Give peace a chance: Activists urge India, Pakistan, to step up for #SouthAsia

The Pakistan-India People’s Forum for Peace and Democracy (PIPFPD) has begun a series of online discussions aimed at reclaiming the people’s narrative. The PIPFPD The page has several video excerpts from these and other discussions. Below reports on both discussions by Neel Kamal, published in Times of India and Aman Ki Asha.

Times of India, July 13, 2020

Give peace a chance: India, Pakistan peace activists want their countries to discuss people’s language more than state language

By Neel Kamal

Taking forward the ‘Guftagu band na ho’(Let talks not stop) initiative to ‘Mulaqat jald ho’(let us meet soon), peace activists from India and Pakistan want the narrative to be changed for the better, distances and differences of decades to be bridged in times to come.

The effort themed Resisting War mongering: Reclaiming People’s Narrative, organised by the Pakistan-India People’s Forum for Peace and Democracy (PIPFPD), Pakistan chapter, highlighted this message at an online seminar Saturday evening, stressing that efforts for peace between neighbouring countries must be renewed.

The first webinar in this series was organised by the PIPFPD India chapter on May 31, titled ‘Guftagu band na ho’. Taking this a step further, the recent one was titled Mulaqat jald ho —  despite being aware that this is unlikely to happen given the worsening relations, with the big international issue being dominated by soldiers from both sides being killed with Kashmir as.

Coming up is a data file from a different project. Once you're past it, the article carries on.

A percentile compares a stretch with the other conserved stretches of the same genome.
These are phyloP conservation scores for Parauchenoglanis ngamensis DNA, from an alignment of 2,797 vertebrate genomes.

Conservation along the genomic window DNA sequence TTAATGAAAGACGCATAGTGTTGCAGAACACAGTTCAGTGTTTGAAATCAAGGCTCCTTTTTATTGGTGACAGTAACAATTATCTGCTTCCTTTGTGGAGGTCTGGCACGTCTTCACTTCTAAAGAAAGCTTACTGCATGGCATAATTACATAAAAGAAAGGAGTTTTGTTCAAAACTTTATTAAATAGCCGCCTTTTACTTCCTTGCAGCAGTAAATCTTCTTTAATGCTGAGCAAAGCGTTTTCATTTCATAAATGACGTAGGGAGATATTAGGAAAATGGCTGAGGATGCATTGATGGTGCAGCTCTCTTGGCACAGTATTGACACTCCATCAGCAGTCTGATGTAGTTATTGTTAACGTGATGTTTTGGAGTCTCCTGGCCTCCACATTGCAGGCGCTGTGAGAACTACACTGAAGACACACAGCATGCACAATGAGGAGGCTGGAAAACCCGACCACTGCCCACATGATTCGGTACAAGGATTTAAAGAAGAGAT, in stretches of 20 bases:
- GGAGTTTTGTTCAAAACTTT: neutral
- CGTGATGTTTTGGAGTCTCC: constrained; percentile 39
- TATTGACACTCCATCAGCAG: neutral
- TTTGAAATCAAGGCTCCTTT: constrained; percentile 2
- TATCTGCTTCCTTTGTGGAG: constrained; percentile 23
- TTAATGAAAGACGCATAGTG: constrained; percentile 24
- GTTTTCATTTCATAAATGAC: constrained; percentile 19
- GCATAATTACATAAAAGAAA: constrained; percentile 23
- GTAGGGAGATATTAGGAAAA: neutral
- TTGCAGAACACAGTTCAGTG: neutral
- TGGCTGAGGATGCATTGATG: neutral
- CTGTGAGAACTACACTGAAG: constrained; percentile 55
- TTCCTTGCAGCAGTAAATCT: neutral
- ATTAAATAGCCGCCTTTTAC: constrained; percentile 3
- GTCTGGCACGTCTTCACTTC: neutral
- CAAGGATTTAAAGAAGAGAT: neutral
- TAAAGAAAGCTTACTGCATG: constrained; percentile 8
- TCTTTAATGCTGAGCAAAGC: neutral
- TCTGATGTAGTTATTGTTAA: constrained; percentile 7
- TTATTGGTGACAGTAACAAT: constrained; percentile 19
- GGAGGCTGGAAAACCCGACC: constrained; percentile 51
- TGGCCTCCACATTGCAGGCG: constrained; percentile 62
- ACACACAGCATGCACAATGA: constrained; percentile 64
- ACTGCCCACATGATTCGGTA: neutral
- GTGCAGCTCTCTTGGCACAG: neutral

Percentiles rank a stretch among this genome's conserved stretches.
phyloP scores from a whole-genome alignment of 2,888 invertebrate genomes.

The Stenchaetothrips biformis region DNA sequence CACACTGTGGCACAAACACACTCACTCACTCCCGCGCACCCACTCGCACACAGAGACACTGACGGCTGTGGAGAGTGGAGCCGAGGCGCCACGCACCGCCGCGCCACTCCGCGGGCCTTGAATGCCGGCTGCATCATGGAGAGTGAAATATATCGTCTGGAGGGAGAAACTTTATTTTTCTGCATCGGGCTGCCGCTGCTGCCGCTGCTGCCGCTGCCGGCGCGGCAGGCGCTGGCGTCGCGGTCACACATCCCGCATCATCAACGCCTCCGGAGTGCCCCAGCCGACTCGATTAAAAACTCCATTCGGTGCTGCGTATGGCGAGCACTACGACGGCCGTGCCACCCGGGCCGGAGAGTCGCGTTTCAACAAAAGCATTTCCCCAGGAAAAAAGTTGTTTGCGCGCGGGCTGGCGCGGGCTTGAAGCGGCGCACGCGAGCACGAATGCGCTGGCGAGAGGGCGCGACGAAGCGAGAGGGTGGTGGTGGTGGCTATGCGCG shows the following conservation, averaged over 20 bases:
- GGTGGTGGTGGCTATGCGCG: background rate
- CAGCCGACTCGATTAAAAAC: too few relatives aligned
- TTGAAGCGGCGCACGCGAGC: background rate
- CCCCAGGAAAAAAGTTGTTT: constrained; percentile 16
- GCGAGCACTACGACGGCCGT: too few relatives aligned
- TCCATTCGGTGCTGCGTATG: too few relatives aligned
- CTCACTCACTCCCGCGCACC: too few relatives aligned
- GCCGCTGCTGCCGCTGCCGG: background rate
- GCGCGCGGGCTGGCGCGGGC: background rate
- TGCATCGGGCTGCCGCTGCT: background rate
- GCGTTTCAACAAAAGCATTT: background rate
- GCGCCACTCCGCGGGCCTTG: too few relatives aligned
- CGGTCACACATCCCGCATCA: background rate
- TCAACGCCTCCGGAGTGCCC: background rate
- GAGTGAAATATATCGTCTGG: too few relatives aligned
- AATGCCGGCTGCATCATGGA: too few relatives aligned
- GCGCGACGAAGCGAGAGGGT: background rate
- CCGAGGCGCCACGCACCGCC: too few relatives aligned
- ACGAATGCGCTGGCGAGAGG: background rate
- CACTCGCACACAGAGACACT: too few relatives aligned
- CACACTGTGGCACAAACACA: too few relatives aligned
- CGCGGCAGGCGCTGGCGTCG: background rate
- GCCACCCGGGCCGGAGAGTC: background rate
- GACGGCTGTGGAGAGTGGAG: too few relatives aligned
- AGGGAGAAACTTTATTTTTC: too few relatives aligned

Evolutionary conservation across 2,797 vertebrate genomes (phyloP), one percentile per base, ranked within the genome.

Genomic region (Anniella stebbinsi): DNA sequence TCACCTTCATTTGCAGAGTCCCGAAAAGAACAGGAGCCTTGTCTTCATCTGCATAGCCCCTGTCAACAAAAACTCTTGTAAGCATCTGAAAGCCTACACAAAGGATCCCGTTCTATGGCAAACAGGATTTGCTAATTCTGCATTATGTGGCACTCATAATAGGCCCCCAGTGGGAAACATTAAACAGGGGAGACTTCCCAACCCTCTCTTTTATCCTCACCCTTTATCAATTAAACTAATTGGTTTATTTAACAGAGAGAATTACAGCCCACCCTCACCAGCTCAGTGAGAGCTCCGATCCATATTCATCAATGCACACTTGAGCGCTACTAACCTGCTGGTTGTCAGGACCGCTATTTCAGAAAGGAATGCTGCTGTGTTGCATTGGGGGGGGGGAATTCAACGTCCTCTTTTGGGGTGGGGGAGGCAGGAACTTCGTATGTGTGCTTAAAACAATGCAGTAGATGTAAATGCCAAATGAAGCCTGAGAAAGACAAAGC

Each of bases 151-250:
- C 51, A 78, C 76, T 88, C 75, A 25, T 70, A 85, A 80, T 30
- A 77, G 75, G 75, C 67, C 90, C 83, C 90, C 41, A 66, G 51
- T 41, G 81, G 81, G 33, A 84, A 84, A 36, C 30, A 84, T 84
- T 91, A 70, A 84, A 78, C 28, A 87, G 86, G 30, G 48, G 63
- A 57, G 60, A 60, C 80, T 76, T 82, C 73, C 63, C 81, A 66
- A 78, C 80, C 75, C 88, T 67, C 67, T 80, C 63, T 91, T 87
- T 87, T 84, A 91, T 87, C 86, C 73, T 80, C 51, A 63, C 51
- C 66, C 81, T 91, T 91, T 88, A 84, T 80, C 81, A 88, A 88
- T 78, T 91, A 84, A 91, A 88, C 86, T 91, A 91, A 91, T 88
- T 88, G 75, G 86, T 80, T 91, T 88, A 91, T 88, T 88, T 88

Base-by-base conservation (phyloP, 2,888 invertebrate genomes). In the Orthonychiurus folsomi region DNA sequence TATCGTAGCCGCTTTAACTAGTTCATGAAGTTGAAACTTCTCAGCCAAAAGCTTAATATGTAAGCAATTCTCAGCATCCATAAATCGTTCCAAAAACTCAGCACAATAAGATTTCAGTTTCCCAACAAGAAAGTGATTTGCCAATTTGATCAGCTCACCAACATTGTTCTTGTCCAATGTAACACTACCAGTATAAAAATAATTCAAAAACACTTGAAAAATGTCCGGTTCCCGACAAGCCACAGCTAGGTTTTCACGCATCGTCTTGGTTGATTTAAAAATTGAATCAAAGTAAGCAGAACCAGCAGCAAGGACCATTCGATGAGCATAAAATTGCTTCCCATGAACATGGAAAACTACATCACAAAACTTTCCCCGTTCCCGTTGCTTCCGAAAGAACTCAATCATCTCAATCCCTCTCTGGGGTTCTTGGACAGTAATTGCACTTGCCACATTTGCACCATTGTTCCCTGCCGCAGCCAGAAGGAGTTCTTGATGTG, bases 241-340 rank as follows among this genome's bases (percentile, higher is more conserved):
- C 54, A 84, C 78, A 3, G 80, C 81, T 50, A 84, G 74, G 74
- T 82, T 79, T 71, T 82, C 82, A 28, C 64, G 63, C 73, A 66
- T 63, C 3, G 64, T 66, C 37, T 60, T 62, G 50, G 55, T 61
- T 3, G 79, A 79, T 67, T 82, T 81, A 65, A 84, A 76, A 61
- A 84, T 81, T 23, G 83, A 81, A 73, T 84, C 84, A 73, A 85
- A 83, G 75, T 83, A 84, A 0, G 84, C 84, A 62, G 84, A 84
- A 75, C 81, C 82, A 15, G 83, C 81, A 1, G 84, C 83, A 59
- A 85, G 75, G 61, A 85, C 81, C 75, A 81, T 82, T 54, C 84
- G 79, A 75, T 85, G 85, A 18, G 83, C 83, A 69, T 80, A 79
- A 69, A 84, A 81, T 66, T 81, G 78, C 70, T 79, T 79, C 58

“Discuss people’s language more than state language, by which I mean talk about climate, poverty, the immediate issues of people. There is need to reconceptualize how democracy should look like. This understanding is needed to move towards peace dialogue. There is need to recognise unspoken charters and resistance in majoritarian countries”, said feminist activist Nazish Brohi from Karachi.

Nazish Brohi, Siddiq Wahid, Gautam Mody, Beena Sarwar participating in the discussion. Screen grabs.

“People’s narratives from Kashmir on either side have always been silenced by the two nations, which need to be changed”, said Nisar Shah of Awami Workers Party, Rawalkot, Pakistan.

“A new generation of consciousness, new forms of unity, new conversation are required for both countries. Let us identify the weaknesses. A new narrative and new kind of energy is needed to have conversation”, said trade unionist Gautam Mody from Delhi. He added that both countries have not had meaningful trade union conversations since 2009.

“We need to highlight issue of fish workers, others jailed on both sides, fishermen chase fish that see no borders and yet they are jailed or killed or persecuted. There is need to think how do we replace state sovereignty with people’s sovereignty”, said academic and author Siddiq Wahid from Srinagar.

Beena Sarwar, journalist and peace activist from Pakistan said that SAARC is dysfunctional because of the tense and complicated bilateral relations between India and Pakistan. “We need to push for South Asian regional cooperation and talk about bilateral issues within that framework”.